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Title: Microbial ecotoxicological assessment of hydrocarbon impacted soils undergone [sic] remediation
Author: Alrumman, Sulaiman
ISNI:       0000 0004 2721 843X
Awarding Body: University of Aberdeen
Current Institution: University of Aberdeen
Date of Award: 2011
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Hydrocarbon contamination of soils has increased worldwide and bioremediation offers an attractive and environmentally friendly solution to this problem. However, the efficiency and completion of remediation must be assessed using environmental risk assessment criteria. As a result, a variety of indicators have become essential for determining and evaluating recovery of contaminated soils. In this study, microbiological and toxicological assays are used to support traditional chemical analyses, to identify a suite of assays suitable for determining a Soil Recovery Index from Pollution (SRIP). Microbiological assays used are microbial biomass carbon (Cmic), plate counts for culturable degraders and general heterotrophs enzyme activities (dehydrogenase and phosphatase), basal respiration, Substrate Induced Respiration (SIR), and bacterial biosensor. Toxicological response assays of higher organisms include two species of earthworms (Eisenia fetida and Lumbricus terrestris), also, plant assays, including seed germination, root elongation, germination index and plant shoot height performed using two species of plant wheat (Triticum aestivum L.) and white mustard (Brassica alba L.). All assays were applied sequentially to kerosene and diesel amended soils for both incubated and non–incubated treatments. The indicators were discriminated in terms of their sensitivity using a ranking system. The data collected were integrated into a single numeric value to reflect a ‘level of concern’ for each soil treatment. Soil characteristics and hydrocarbon types play key roles in the response of these indicators. The soil that had high organic matter and clay content was less affected by hydrocarbons. For the freshly hydrocarbon amended soils, kerosene was more toxic than diesel, however the opposite was found in the incubated hydrocarbon amended treatments. The most sensitive and robust indicators were basal respiration, bacterial heterotrophs and degraders counts, bacterial biosensors (methanol extracted soils), earthworm survival, mustard root elongation and mustard plant shoot height. Sensitive indicators were inserted into the SRIP. The SRIP indicates the “level of concern” for each soil treatment in a single value.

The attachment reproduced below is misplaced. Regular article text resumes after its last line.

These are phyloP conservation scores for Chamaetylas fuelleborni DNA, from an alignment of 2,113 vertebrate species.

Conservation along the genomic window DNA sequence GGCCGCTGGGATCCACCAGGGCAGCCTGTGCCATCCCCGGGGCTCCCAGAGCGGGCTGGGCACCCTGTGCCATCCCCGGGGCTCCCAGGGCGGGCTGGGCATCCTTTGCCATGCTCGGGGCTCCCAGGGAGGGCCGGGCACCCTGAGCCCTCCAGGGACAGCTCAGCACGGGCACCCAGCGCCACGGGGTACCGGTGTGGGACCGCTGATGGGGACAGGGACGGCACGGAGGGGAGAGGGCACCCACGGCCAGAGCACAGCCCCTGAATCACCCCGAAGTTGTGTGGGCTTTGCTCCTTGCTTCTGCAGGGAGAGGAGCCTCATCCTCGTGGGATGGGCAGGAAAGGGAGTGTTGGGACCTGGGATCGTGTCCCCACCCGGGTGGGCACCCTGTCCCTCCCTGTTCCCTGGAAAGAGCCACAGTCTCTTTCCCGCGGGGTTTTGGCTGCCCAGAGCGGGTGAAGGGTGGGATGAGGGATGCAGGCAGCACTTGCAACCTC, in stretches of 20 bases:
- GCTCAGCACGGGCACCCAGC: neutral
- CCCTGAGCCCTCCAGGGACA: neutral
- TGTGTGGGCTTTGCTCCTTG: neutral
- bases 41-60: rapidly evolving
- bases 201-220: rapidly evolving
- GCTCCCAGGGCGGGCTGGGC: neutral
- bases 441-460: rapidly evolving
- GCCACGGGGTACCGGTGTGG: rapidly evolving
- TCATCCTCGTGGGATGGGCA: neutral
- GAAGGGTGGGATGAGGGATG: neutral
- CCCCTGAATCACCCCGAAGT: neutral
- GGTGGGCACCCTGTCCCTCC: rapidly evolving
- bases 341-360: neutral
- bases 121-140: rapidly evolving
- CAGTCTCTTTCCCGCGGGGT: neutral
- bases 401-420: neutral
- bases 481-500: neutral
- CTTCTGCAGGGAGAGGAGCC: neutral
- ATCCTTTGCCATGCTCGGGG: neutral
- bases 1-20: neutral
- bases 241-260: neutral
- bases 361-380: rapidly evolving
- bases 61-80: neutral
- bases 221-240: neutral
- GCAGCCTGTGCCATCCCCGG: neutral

Supervisor: Not available Sponsor: Not available
Qualification Name: Thesis (Ph.D.) Qualification Level: Doctoral
EThOS ID:  DOI: Not available
Keywords: Hydrocarbons ; Soil remediation ; Environmental toxicology